Today we took a tour of the Segrada Familia, which is a very well known and interesting place to see here in Barcelona. By taking a tour, we got a nice ride from a location near our hotel, met two nice women from Brooklyn, and were treated to details of this huge project that is taking almost literally forever to complete.
The Segrada Familia is the largest Roman Catholic church still under construction in the world, and began as just a neighborhood church in 1882. The first architect left the project after a year, and Antoni Gaudi stepped in with much, much more grand and complex plans than originally imagined. It is sort of astonishing to see, and the closer you are, the more you realize it is not just a masterpiece, it’s overwhelmingly impossible. The intricate stone work on the outside and the unbelievable detail on the inside can never be finished, at least not by 2021 (for the outside) and 20 or so years later for the inside. Gaudi died in 1921 and left his plans, which are being followed closely. The 2021 date for finishing the outside is to coincide with the 100th anniversary of his death.
With our tour group of maybe 20 people, we got some interesting details from our tour guide, our tickets handed to us, we were ushered in through a separate entrance, and were eventually led out. It was well worth our time. There were already thousands of tourists there today. When summer hits, I think it will be paralyzingly slow to get around.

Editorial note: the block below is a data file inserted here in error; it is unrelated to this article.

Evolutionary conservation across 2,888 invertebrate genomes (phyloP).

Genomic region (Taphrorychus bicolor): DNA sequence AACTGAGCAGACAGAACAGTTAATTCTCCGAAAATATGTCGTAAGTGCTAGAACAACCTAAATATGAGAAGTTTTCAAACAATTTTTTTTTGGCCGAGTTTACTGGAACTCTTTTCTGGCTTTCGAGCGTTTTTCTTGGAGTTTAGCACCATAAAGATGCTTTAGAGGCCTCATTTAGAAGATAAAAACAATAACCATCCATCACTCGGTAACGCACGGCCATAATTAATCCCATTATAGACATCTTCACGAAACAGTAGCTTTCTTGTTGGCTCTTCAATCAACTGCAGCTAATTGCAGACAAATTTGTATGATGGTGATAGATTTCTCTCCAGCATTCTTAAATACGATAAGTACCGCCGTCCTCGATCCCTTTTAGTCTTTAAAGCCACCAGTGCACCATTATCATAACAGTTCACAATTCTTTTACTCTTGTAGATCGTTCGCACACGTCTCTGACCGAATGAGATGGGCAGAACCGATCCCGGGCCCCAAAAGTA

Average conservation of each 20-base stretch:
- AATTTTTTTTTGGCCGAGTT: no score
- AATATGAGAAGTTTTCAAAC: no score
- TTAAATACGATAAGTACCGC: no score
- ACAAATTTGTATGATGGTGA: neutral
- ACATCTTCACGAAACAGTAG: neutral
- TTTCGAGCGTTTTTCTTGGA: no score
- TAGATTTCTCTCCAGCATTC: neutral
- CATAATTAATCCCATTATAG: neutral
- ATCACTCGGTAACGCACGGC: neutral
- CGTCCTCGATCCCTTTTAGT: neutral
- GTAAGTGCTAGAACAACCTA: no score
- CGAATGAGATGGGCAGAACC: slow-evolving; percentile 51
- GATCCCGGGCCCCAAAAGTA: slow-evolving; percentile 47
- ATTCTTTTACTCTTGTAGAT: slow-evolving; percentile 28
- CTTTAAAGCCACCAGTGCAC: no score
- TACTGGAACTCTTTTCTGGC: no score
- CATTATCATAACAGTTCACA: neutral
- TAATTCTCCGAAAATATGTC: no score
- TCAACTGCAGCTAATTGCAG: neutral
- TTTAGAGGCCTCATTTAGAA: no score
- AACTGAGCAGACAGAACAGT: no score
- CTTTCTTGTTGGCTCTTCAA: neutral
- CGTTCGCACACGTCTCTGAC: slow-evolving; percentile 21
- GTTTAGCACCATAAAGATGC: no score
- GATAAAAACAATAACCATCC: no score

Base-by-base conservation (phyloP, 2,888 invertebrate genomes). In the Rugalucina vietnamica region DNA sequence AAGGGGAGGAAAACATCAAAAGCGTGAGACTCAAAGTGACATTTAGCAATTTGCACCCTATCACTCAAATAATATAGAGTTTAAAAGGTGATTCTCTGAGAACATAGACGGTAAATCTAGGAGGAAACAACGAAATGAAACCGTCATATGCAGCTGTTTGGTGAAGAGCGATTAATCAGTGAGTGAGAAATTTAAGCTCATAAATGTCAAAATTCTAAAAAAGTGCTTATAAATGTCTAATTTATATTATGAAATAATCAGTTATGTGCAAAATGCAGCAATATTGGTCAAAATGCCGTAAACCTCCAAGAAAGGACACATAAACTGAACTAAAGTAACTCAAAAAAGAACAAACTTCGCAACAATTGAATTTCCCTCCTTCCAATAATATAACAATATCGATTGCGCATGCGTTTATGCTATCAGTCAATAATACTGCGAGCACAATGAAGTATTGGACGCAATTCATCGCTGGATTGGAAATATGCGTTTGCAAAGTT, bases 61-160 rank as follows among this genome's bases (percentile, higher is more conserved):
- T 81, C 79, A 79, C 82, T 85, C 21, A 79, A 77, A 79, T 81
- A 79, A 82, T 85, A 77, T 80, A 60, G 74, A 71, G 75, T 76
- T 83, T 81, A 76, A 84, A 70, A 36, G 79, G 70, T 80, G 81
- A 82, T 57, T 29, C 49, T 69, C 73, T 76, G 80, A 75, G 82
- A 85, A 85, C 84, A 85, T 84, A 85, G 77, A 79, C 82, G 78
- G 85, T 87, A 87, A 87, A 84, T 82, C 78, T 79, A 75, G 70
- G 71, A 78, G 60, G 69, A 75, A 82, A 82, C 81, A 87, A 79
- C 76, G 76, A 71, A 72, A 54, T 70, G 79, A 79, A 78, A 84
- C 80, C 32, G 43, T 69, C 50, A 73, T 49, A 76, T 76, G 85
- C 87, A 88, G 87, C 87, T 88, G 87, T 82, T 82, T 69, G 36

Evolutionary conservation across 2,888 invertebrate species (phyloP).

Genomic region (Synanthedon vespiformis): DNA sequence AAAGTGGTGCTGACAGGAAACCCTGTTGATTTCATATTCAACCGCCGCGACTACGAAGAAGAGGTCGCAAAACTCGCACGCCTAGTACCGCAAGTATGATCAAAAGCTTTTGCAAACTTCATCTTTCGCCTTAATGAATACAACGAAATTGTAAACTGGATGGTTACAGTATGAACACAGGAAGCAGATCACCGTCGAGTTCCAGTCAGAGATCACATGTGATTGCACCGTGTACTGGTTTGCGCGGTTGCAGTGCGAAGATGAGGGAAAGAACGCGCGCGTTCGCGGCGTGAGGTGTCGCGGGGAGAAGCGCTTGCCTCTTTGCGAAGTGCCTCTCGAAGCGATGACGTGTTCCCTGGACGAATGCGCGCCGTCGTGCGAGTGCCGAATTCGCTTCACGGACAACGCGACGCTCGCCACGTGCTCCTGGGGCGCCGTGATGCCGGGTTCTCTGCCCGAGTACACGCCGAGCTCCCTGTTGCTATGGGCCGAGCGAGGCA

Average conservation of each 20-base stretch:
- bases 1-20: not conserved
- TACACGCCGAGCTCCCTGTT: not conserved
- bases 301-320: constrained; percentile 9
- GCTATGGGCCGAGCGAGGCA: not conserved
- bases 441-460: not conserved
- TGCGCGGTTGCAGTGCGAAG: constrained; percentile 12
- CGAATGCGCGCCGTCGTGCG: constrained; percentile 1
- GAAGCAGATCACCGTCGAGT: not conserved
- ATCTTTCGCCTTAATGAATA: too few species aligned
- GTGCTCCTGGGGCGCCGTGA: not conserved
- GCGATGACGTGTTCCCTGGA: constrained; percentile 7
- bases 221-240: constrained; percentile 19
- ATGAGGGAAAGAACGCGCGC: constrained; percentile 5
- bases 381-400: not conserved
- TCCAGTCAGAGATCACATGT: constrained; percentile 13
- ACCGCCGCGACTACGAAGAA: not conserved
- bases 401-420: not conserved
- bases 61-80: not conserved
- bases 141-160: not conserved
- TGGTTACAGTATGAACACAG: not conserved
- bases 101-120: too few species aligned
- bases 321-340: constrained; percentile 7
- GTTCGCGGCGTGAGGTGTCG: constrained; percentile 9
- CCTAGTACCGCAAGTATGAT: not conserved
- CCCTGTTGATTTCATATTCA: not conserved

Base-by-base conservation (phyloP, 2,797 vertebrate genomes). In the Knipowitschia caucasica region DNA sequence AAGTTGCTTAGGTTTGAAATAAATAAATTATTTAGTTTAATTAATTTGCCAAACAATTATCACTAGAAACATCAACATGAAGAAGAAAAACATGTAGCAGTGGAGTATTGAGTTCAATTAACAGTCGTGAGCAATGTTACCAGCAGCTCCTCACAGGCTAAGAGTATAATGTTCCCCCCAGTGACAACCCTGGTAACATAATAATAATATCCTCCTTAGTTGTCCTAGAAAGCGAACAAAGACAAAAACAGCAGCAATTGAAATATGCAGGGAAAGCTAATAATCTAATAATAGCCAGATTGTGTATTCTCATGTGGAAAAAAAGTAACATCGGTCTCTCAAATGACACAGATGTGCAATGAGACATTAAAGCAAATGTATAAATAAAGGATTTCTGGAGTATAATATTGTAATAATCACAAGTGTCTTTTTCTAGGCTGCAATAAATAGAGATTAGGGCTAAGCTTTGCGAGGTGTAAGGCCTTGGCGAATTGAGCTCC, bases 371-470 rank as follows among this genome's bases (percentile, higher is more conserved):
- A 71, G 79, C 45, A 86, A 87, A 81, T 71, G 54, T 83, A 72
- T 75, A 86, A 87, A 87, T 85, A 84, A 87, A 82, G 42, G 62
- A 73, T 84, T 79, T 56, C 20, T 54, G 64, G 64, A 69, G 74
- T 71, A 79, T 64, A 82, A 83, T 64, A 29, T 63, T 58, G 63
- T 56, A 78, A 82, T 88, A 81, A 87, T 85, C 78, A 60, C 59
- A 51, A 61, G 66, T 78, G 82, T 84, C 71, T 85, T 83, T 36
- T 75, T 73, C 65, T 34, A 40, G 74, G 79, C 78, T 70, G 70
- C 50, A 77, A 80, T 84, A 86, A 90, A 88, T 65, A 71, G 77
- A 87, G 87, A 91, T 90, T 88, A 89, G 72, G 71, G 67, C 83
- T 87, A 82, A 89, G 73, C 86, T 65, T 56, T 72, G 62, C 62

After that we walked around for a while, did some shopping (I got some shoes) and tried to avoid pickpockets (who are all over the place and everyone everywhere warns about them. Still, there are people walking around with unzipped purses and backpacks. Easy prey.)
We went into the Gran Teatre del Liceu, the Barcelona opera house since we found ourselves walking right in front of it. We were able to have a quick tour. It opened in 1847 and is a very beautiful place. The two opera singers who died in the recent airplane crash had performed there just a few nights ago. That was very eerie in a way, and the young woman walking us around teared up talking about it.
We went back there this evening for a Beethoven orchestra concert. The music was terrific and it was a treat to be at the grand theater for a performance. Sitting next to us was a student of the pianist who was on stage for part of the concert, and he was a wealth of information about the orchestra company. So we lucked out having Edoardo and his friend Juan beside us. Juan is from Barcelona and I mentioned to him that the Segrada Familia would never be finished, and he insisted that it would be. Someday. He said he walks past it every day and sees progress.
We had a very late dinner and called it a day. By then I was having problems walking in my new shoes.